Anthony Nield takes a look at Civic Life, a compilation of seven audacious shorts by filmmakers Christine Molloy and Joe Lawlor, each told in a single virtuoso take.
In part this review should be read as a corrective. I’ve had previous opportunity to discuss the work of Christine Molloy and Joe Lawlor, creators of the Civic Life series, when their 2004 short Who Killed Brown Owl was included on the Best v Best Vol. One compilation. Covering that release for DVD Times in January of this year I gave the film only a brief mention, noting its grandiosity and the fact that it unfolded in a single, virtuoso take. As such some of its other qualities were unfortunately overlooked: its deft use of Vaughn Williams’ Fantasia on a Theme by Thomas Tallis; the darkness of its material; and the strange ambiguities at the heart of its narrative and thematic concerns – was this a cruel film, a sardonic one?
Who Killed Brown Owl opened with an intertitle describing the following nine minutes as a view of Britain – “civil, polite… and above all safe” – yet the images tell a different story. Over the unbroken take we witness self-interest, surrealism, strange accidents and unexplained death, all part of the same picture but told in their own fleeting little episodes. And now these episodes have into a whole series of self-proclaimed Civic Life shorts; in 2005 Molloy and Lawlor made another six films, each thematically similar and each told in a similar style, namely that single virtuoso take. Indeed, it’s hard not to admire the pair, and on a number of levels too. Firstly there’s the logistics of mounting these shorts to consider: five- to seventeen-minute pieces told with multiple, and often non-professional, performers but only one camera movement. Then there’s the fact that they’ve managed to be so prolific of late, especially as so many promising British filmmakers struggle so much to create any kind of body of work. And finally it has to be noted that Molloy and Lawlor have put together this DVD release themselves, with a little help from the Arts Council. It’s a handsomely mounted affair, complete with book, and is currently available exclusively through Cornerhouse.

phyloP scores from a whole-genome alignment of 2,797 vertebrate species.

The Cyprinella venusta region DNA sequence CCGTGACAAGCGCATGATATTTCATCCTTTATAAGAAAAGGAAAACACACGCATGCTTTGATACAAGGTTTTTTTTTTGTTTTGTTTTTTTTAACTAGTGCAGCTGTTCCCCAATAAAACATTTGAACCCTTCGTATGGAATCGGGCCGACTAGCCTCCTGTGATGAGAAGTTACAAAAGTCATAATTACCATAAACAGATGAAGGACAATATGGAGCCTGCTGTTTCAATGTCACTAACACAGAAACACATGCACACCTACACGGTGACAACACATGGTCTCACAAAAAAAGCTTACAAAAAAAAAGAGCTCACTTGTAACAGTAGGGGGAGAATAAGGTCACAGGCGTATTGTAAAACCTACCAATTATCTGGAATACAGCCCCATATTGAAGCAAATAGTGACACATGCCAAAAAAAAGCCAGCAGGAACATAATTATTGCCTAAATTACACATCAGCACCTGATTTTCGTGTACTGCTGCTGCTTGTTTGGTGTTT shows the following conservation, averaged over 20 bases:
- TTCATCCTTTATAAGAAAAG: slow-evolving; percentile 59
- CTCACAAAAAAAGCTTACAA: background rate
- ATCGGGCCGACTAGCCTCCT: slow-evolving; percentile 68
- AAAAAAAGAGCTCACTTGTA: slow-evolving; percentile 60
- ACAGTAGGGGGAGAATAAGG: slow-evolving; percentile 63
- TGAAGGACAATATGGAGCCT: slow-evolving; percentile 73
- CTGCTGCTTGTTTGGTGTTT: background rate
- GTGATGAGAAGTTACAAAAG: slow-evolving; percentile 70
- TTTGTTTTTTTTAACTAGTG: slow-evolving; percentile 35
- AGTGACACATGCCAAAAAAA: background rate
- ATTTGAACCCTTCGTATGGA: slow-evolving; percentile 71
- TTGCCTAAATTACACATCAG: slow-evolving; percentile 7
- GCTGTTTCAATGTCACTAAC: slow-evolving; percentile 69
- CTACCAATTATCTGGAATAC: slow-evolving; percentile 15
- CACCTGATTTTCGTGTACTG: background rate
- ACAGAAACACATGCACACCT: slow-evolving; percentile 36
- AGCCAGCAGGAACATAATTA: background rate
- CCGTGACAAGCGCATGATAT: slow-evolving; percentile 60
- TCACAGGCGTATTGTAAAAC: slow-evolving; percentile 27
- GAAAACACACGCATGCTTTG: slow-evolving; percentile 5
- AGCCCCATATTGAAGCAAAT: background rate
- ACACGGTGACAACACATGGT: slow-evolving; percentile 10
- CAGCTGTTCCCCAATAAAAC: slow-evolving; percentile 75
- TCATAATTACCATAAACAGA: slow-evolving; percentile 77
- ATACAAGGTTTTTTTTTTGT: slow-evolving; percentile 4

Any admiration is firmly backed up, however, by the quality of the shorts themselves. The sleeve describes them as “both theatrical and deeply cinematic, experimental and highly accessible” and it’s hard to disagree. Looking back at the history of the single take it’s those found in Touch of Evil, The Player or various DePalmas which the Civic Life resemble most, as opposed to the likes of Michael Snow’s Wavelength. In other words it’s entertainment that comes first: each film represents a dense, rewarding experience, the majority being a cornucopia of enticing, often unresolved details. Why is that man smugly hogging the paddling pool in Who Killed Brown Owl and where exactly did the gorillas in Revolution come from?
Yet Molloy and Lawlor are not in the habit of repeating themselves. The Civic Life offers far more diversity than suggested thus far. Twilight is a quiet, moving vignette about a woman dying from cancer; Moore Street, on the other hand, offers a whispering voice to the UK’s immigrant community – a kind of 21st century update of Robert Vas’ Refuge England, if you will. Furthermore, both of these pieces perfectly encapsulate the focus on character and landscape. The former concern demonstrates a pleasing subcultural focus, at least in cinematic terms: the aged; the community at large; those unsung everyday folk who take their dogs for walks and attend town hall meetings. The latter, meanwhile, is encompassed via quintessentially British locales and activities: rivers, the park, a local fête. (There are also further references in this respect courtesy of various implicit asides. The use of Vaughn Williams mentioned earlier, for example, recalls his contributions to a number of British Transport Film efforts. Elsewhere, the bizarre, unexplained deaths which pepper some of the narratives bring to mind the quaint likes of Miss Marple, Midsomer Murders or those “accident” sequences which occupy the first acts of Casualty episodes.)